Ruminations by Joanna Hootnick on the Nimesh Patel Incident at Columbia University
Updated: Dec 11, 2018
An Uninvited Editorial by Joanna Hootnick
The First Amendment has nebulous boundaries. It's so much more interesting and challenging than the clear-cut diagnosis of a broken bone or the straightforwardness of a restaurant order. The privilege of thinking about how we choose to think is super-meta and we should remember to appreciate that it's both recent and non-ubiquitous. Amen.
And here we are.
So this makes me sad:
For those of you who missed the story, an SNL writer had his mic cut mid-show while performing for Columbia students as a result of a joke about being black and gay; it was deemed offensive.
I could defend his joke from a variety of perspectives; starting with the fact that it was pretty funny. So let's move on; because you might not find it amusing. And our democracy affords you the right to such an opinion.
The comic tradition has served the purpose of levity and laughter when circumstances make us want to (insert whatever verb represents the current state of affairs in your mind, whether it be attending a MAGA rally or the opposite). Our reality is so polarizing that it's manifested a nickname in my industry: the "Trump bump." The coffers of environmental and civil rights causes have benefited; it has also provided comic gold. ('Amiright, Stephen Colbert? And Jimmy Fallon. And Bill and Seth and the other Jimmy and Samantha and James and Noah and John of the Olivers and all of SNL... you get it).
If given the choice between effective federal administration versus difficulty of trade, I'd hope most would decide in favor of the greater good: functioning institutions > funny jokes. However, womp womp, it's not an immediate choice. We are where we are. And our reality requires irony. So I defend Nimesh, regardless of whether or not you liked the joke, because the very purpose of this particular joke was to point out the absurdity of some current realities.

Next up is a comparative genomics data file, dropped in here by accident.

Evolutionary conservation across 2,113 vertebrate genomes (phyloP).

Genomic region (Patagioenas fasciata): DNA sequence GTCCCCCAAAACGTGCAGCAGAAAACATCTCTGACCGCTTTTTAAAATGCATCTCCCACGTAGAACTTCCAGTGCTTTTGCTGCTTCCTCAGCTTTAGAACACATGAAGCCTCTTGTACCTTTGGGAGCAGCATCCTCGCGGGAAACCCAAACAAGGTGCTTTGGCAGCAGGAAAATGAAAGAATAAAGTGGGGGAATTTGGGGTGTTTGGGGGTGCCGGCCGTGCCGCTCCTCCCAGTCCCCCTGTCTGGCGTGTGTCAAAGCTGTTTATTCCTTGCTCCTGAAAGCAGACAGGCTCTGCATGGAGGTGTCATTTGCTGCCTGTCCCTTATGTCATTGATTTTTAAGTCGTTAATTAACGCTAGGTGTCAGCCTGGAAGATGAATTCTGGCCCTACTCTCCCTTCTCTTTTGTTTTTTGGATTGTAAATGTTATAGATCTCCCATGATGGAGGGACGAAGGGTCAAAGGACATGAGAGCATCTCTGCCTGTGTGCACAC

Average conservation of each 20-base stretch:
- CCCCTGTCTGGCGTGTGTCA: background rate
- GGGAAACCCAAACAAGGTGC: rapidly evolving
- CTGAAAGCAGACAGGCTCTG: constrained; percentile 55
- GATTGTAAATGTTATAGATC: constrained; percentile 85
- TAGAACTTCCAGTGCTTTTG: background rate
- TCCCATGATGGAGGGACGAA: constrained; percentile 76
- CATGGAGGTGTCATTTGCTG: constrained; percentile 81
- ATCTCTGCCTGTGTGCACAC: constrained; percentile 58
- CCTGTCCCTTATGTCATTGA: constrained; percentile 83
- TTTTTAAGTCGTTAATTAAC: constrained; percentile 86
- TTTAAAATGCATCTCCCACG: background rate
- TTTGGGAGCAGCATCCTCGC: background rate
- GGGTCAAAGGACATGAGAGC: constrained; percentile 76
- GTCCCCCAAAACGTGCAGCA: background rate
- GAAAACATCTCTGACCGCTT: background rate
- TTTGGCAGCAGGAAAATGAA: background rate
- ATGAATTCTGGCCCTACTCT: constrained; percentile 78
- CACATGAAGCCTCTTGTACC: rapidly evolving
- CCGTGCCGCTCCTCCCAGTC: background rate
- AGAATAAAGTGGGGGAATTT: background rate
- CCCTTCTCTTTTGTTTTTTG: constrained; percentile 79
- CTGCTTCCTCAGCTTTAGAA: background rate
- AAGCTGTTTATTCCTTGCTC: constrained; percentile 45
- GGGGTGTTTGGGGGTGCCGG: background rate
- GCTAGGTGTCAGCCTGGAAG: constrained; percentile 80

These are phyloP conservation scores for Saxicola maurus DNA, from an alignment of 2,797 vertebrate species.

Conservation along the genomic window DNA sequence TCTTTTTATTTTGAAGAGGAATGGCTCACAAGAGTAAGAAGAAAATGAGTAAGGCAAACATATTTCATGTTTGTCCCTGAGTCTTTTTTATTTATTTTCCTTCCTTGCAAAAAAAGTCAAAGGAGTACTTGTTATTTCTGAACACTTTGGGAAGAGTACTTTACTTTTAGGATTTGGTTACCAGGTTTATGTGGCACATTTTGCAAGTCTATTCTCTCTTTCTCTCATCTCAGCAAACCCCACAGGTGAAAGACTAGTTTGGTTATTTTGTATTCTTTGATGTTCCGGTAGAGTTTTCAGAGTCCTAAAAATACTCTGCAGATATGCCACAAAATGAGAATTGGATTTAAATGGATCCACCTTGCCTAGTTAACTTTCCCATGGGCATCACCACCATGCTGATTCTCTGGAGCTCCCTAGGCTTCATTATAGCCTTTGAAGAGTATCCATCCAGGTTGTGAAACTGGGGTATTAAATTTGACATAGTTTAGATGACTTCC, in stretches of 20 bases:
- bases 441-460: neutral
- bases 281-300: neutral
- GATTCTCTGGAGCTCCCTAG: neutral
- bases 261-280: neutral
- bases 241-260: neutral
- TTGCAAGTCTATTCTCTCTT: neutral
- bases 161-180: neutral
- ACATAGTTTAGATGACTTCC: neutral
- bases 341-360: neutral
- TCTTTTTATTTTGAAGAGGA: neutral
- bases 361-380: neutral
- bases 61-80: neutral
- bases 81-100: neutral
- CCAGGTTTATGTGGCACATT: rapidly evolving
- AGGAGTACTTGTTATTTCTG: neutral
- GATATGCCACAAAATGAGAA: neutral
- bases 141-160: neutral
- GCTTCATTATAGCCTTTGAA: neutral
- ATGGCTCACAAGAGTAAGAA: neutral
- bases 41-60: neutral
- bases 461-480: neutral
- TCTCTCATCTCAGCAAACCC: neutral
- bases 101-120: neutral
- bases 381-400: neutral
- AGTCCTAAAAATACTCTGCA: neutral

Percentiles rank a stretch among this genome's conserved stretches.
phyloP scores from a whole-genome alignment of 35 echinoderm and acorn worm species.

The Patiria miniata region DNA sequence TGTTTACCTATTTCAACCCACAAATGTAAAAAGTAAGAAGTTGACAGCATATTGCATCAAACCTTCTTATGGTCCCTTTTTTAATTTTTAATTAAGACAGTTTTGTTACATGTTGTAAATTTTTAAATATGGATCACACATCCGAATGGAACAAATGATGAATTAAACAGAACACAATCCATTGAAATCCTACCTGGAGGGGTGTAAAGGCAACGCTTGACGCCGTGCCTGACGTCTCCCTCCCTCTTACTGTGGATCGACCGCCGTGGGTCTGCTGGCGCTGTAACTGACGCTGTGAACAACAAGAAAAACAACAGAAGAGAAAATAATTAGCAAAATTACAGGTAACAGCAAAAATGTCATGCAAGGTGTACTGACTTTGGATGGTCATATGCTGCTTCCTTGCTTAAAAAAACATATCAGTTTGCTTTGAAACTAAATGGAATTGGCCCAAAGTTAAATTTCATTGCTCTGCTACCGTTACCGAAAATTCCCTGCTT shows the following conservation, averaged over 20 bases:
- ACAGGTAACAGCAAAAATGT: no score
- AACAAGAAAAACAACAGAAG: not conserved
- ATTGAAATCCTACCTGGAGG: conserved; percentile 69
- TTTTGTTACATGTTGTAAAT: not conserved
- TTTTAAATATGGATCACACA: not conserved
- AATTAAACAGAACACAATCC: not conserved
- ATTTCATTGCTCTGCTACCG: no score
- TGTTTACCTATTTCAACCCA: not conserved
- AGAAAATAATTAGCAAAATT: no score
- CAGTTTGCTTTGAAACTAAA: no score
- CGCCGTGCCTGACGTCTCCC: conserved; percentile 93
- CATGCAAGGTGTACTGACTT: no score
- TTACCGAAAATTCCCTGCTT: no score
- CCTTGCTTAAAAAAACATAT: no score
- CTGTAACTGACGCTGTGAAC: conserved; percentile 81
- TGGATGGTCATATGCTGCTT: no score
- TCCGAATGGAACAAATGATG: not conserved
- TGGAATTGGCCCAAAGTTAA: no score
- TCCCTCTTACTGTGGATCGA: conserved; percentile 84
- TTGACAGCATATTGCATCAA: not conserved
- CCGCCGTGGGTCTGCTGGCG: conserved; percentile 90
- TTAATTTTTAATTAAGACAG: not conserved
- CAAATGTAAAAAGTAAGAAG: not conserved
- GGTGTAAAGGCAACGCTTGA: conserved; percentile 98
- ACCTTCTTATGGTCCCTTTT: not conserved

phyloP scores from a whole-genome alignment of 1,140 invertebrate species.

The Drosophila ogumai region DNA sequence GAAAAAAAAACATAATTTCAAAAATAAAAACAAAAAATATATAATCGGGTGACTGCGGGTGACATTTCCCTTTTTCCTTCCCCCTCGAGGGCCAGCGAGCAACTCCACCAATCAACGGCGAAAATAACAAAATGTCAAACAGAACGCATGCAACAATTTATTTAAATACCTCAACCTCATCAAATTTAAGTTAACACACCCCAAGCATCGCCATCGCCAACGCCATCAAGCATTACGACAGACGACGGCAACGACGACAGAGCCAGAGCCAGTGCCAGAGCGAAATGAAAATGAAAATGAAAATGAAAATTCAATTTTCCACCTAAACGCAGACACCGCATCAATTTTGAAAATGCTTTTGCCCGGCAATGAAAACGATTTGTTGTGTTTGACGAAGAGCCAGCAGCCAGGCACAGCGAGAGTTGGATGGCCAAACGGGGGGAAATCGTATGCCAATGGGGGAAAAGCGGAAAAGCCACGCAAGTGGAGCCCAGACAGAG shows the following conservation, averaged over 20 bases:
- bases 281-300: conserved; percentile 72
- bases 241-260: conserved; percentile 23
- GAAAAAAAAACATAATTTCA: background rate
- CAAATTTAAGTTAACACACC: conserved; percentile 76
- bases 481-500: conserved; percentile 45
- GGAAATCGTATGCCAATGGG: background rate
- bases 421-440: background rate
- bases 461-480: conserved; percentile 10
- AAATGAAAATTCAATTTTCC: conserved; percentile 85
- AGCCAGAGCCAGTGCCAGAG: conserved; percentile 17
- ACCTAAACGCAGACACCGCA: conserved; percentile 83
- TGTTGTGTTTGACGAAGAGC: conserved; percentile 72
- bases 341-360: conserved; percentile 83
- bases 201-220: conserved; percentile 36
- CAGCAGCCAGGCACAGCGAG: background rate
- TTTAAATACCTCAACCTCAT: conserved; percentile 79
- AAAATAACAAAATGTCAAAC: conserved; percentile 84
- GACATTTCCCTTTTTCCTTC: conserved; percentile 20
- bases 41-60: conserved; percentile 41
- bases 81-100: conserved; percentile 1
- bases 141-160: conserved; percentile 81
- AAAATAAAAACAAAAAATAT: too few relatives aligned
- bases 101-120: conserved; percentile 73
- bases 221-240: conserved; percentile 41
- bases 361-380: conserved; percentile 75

Another point in defense of the joke is harder to make because, at first blush, I'm just a white girl. My lineage is a teeny bit more nuanced when it comes to bigotry, but I appreciate that being brown or black obviates the ability to blend if so desired in a way afforded to me. So here goes: this is a person of color using irony to commentate on the way our (shared) society interacts with people of color. Hasn't he earned that right just as much as the fictional protagonist of his joke?
His name is Nimesh Patel. I say this without knowing Nimesh (though, Nimesh, call me). Maybe he was the captain of his high school football team (if that's still "cool"?) or part of glee club (if that's become "cool"?). But doesn't he deserve to have a perspective on minorities and their place in our society? Let's remember "our" society is what "we" make it. All of us.
C'mon, people. You go to Columbia. Your president is Lee C. Bollinger, a man who has dedicated his career to advocating for and defending the right to freedom of speech. (Remember how Ahmadinejad spoke on campus? Because I do...). You don't have to find Nimesh funny, but rushing him from the stage doesn't make the underlying realities of his jokes go away. It just means y'all are less equipped to debate them. Is the pen not mightier than the sword?
By Joanna Hootnick